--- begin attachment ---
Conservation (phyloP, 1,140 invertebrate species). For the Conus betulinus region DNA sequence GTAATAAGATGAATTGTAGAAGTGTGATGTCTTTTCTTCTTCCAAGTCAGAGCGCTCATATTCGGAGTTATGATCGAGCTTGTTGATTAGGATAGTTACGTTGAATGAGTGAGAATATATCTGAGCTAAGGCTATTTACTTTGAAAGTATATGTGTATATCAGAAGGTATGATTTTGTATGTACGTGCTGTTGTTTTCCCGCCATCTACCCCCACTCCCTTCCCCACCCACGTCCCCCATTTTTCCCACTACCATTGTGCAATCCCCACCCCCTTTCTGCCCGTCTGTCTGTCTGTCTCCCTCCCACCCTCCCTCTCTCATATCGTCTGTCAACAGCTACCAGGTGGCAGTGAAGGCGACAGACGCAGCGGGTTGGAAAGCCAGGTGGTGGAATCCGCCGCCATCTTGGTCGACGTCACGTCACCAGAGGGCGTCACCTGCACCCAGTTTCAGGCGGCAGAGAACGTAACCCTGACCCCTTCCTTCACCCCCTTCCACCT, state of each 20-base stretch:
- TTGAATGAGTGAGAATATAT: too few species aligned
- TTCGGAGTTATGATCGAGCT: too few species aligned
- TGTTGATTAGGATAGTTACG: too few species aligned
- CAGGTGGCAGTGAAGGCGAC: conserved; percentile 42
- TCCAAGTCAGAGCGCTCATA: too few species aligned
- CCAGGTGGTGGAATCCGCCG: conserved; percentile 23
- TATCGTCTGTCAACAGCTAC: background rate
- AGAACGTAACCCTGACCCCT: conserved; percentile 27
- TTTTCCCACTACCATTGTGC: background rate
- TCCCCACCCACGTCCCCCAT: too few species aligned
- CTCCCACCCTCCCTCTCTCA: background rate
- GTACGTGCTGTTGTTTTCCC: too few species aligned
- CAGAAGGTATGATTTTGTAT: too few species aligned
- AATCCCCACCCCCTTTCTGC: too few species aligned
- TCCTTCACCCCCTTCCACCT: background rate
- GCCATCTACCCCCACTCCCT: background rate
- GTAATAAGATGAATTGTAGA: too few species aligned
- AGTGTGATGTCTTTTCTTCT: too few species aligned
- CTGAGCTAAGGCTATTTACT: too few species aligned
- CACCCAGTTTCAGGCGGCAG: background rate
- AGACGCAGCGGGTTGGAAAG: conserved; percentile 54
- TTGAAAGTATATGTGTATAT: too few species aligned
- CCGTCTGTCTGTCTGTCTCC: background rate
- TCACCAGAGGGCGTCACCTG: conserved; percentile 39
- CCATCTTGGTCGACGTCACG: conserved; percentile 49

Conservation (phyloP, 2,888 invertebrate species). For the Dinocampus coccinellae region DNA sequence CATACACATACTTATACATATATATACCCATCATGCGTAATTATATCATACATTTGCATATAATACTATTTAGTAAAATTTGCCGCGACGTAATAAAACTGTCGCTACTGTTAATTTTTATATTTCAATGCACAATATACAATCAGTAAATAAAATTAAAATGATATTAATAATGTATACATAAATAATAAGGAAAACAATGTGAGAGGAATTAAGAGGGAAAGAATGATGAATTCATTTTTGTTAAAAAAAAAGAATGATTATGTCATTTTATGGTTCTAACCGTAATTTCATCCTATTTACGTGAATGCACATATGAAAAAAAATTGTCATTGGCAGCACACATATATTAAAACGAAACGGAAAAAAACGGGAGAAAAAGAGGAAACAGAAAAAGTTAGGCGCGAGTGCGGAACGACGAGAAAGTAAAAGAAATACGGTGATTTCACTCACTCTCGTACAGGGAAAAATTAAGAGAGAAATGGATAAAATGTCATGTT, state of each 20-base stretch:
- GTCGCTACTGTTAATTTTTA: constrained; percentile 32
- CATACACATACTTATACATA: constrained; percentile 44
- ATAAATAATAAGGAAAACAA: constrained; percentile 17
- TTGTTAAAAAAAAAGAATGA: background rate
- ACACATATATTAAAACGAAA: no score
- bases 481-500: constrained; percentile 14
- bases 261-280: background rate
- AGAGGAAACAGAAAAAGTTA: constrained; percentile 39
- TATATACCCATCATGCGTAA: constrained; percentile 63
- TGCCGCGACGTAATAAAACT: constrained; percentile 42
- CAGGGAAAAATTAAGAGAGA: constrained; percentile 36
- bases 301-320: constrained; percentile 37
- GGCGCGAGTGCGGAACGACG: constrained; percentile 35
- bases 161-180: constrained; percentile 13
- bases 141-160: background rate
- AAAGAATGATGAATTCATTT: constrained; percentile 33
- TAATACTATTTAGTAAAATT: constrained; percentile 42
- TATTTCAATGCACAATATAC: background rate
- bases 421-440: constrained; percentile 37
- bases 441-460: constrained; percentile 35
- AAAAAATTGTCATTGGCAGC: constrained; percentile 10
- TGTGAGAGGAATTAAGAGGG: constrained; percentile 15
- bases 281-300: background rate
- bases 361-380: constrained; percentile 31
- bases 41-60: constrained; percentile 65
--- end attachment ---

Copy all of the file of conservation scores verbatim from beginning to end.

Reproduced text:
Conservation (phyloP, 1,140 invertebrate species). For the Conus betulinus region DNA sequence GTAATAAGATGAATTGTAGAAGTGTGATGTCTTTTCTTCTTCCAAGTCAGAGCGCTCATATTCGGAGTTATGATCGAGCTTGTTGATTAGGATAGTTACGTTGAATGAGTGAGAATATATCTGAGCTAAGGCTATTTACTTTGAAAGTATATGTGTATATCAGAAGGTATGATTTTGTATGTACGTGCTGTTGTTTTCCCGCCATCTACCCCCACTCCCTTCCCCACCCACGTCCCCCATTTTTCCCACTACCATTGTGCAATCCCCACCCCCTTTCTGCCCGTCTGTCTGTCTGTCTCCCTCCCACCCTCCCTCTCTCATATCGTCTGTCAACAGCTACCAGGTGGCAGTGAAGGCGACAGACGCAGCGGGTTGGAAAGCCAGGTGGTGGAATCCGCCGCCATCTTGGTCGACGTCACGTCACCAGAGGGCGTCACCTGCACCCAGTTTCAGGCGGCAGAGAACGTAACCCTGACCCCTTCCTTCACCCCCTTCCACCT, state of each 20-base stretch:
- TTGAATGAGTGAGAATATAT: too few species aligned
- TTCGGAGTTATGATCGAGCT: too few species aligned
- TGTTGATTAGGATAGTTACG: too few species aligned
- CAGGTGGCAGTGAAGGCGAC: conserved; percentile 42
- TCCAAGTCAGAGCGCTCATA: too few species aligned
- CCAGGTGGTGGAATCCGCCG: conserved; percentile 23
- TATCGTCTGTCAACAGCTAC: background rate
- AGAACGTAACCCTGACCCCT: conserved; percentile 27
- TTTTCCCACTACCATTGTGC: background rate
- TCCCCACCCACGTCCCCCAT: too few species aligned
- CTCCCACCCTCCCTCTCTCA: background rate
- GTACGTGCTGTTGTTTTCCC: too few species aligned
- CAGAAGGTATGATTTTGTAT: too few species aligned
- AATCCCCACCCCCTTTCTGC: too few species aligned
- TCCTTCACCCCCTTCCACCT: background rate
- GCCATCTACCCCCACTCCCT: background rate
- GTAATAAGATGAATTGTAGA: too few species aligned
- AGTGTGATGTCTTTTCTTCT: too few species aligned
- CTGAGCTAAGGCTATTTACT: too few species aligned
- CACCCAGTTTCAGGCGGCAG: background rate
- AGACGCAGCGGGTTGGAAAG: conserved; percentile 54
- TTGAAAGTATATGTGTATAT: too few species aligned
- CCGTCTGTCTGTCTGTCTCC: background rate
- TCACCAGAGGGCGTCACCTG: conserved; percentile 39
- CCATCTTGGTCGACGTCACG: conserved; percentile 49

Conservation (phyloP, 2,888 invertebrate species). For the Dinocampus coccinellae region DNA sequence CATACACATACTTATACATATATATACCCATCATGCGTAATTATATCATACATTTGCATATAATACTATTTAGTAAAATTTGCCGCGACGTAATAAAACTGTCGCTACTGTTAATTTTTATATTTCAATGCACAATATACAATCAGTAAATAAAATTAAAATGATATTAATAATGTATACATAAATAATAAGGAAAACAATGTGAGAGGAATTAAGAGGGAAAGAATGATGAATTCATTTTTGTTAAAAAAAAAGAATGATTATGTCATTTTATGGTTCTAACCGTAATTTCATCCTATTTACGTGAATGCACATATGAAAAAAAATTGTCATTGGCAGCACACATATATTAAAACGAAACGGAAAAAAACGGGAGAAAAAGAGGAAACAGAAAAAGTTAGGCGCGAGTGCGGAACGACGAGAAAGTAAAAGAAATACGGTGATTTCACTCACTCTCGTACAGGGAAAAATTAAGAGAGAAATGGATAAAATGTCATGTT, state of each 20-base stretch:
- GTCGCTACTGTTAATTTTTA: constrained; percentile 32
- CATACACATACTTATACATA: constrained; percentile 44
- ATAAATAATAAGGAAAACAA: constrained; percentile 17
- TTGTTAAAAAAAAAGAATGA: background rate
- ACACATATATTAAAACGAAA: no score
- bases 481-500: constrained; percentile 14
- bases 261-280: background rate
- AGAGGAAACAGAAAAAGTTA: constrained; percentile 39
- TATATACCCATCATGCGTAA: constrained; percentile 63
- TGCCGCGACGTAATAAAACT: constrained; percentile 42
- CAGGGAAAAATTAAGAGAGA: constrained; percentile 36
- bases 301-320: constrained; percentile 37
- GGCGCGAGTGCGGAACGACG: constrained; percentile 35
- bases 161-180: constrained; percentile 13
- bases 141-160: background rate
- AAAGAATGATGAATTCATTT: constrained; percentile 33
- TAATACTATTTAGTAAAATT: constrained; percentile 42
- TATTTCAATGCACAATATAC: background rate
- bases 421-440: constrained; percentile 37
- bases 441-460: constrained; percentile 35
- AAAAAATTGTCATTGGCAGC: constrained; percentile 10
- TGTGAGAGGAATTAAGAGGG: constrained; percentile 15
- bases 281-300: background rate
- bases 361-380: constrained; percentile 31
- bases 41-60: constrained; percentile 65